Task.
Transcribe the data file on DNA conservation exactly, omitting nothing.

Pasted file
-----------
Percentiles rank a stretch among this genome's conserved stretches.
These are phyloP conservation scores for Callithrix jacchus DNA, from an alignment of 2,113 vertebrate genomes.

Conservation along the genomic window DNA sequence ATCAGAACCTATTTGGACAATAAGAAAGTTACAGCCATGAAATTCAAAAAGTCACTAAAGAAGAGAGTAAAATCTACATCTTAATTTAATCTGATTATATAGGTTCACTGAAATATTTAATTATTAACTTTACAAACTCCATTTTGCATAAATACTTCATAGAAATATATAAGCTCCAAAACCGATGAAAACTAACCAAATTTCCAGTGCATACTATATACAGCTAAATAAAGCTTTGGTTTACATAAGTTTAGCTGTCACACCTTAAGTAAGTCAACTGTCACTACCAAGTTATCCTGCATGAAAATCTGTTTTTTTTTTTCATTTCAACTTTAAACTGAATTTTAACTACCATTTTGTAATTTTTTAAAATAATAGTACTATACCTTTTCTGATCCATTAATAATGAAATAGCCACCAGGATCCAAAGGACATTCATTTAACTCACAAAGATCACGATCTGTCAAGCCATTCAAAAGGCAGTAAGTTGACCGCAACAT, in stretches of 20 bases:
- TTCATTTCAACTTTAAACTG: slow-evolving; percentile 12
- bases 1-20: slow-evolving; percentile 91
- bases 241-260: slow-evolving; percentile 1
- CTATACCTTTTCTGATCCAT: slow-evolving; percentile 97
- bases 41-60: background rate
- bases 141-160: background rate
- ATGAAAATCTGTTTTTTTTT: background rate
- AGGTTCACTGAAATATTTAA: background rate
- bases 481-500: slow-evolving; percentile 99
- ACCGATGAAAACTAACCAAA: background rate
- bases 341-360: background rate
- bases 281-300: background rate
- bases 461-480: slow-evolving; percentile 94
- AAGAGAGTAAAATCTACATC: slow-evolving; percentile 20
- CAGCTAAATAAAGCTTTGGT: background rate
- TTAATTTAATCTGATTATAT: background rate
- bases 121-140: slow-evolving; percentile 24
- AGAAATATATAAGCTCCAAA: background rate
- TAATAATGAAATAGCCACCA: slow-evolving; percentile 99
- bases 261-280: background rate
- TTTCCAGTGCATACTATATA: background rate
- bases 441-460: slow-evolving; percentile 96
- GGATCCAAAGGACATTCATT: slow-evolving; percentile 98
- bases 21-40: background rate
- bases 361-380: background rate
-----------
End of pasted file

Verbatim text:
Percentiles rank a stretch among this genome's conserved stretches.
These are phyloP conservation scores for Callithrix jacchus DNA, from an alignment of 2,113 vertebrate genomes.

Conservation along the genomic window DNA sequence ATCAGAACCTATTTGGACAATAAGAAAGTTACAGCCATGAAATTCAAAAAGTCACTAAAGAAGAGAGTAAAATCTACATCTTAATTTAATCTGATTATATAGGTTCACTGAAATATTTAATTATTAACTTTACAAACTCCATTTTGCATAAATACTTCATAGAAATATATAAGCTCCAAAACCGATGAAAACTAACCAAATTTCCAGTGCATACTATATACAGCTAAATAAAGCTTTGGTTTACATAAGTTTAGCTGTCACACCTTAAGTAAGTCAACTGTCACTACCAAGTTATCCTGCATGAAAATCTGTTTTTTTTTTTCATTTCAACTTTAAACTGAATTTTAACTACCATTTTGTAATTTTTTAAAATAATAGTACTATACCTTTTCTGATCCATTAATAATGAAATAGCCACCAGGATCCAAAGGACATTCATTTAACTCACAAAGATCACGATCTGTCAAGCCATTCAAAAGGCAGTAAGTTGACCGCAACAT, in stretches of 20 bases:
- TTCATTTCAACTTTAAACTG: slow-evolving; percentile 12
- bases 1-20: slow-evolving; percentile 91
- bases 241-260: slow-evolving; percentile 1
- CTATACCTTTTCTGATCCAT: slow-evolving; percentile 97
- bases 41-60: background rate
- bases 141-160: background rate
- ATGAAAATCTGTTTTTTTTT: background rate
- AGGTTCACTGAAATATTTAA: background rate
- bases 481-500: slow-evolving; percentile 99
- ACCGATGAAAACTAACCAAA: background rate
- bases 341-360: background rate
- bases 281-300: background rate
- bases 461-480: slow-evolving; percentile 94
- AAGAGAGTAAAATCTACATC: slow-evolving; percentile 20
- CAGCTAAATAAAGCTTTGGT: background rate
- TTAATTTAATCTGATTATAT: background rate
- bases 121-140: slow-evolving; percentile 24
- AGAAATATATAAGCTCCAAA: background rate
- TAATAATGAAATAGCCACCA: slow-evolving; percentile 99
- bases 261-280: background rate
- TTTCCAGTGCATACTATATA: background rate
- bases 441-460: slow-evolving; percentile 96
- GGATCCAAAGGACATTCATT: slow-evolving; percentile 98
- bases 21-40: background rate
- bases 361-380: background rate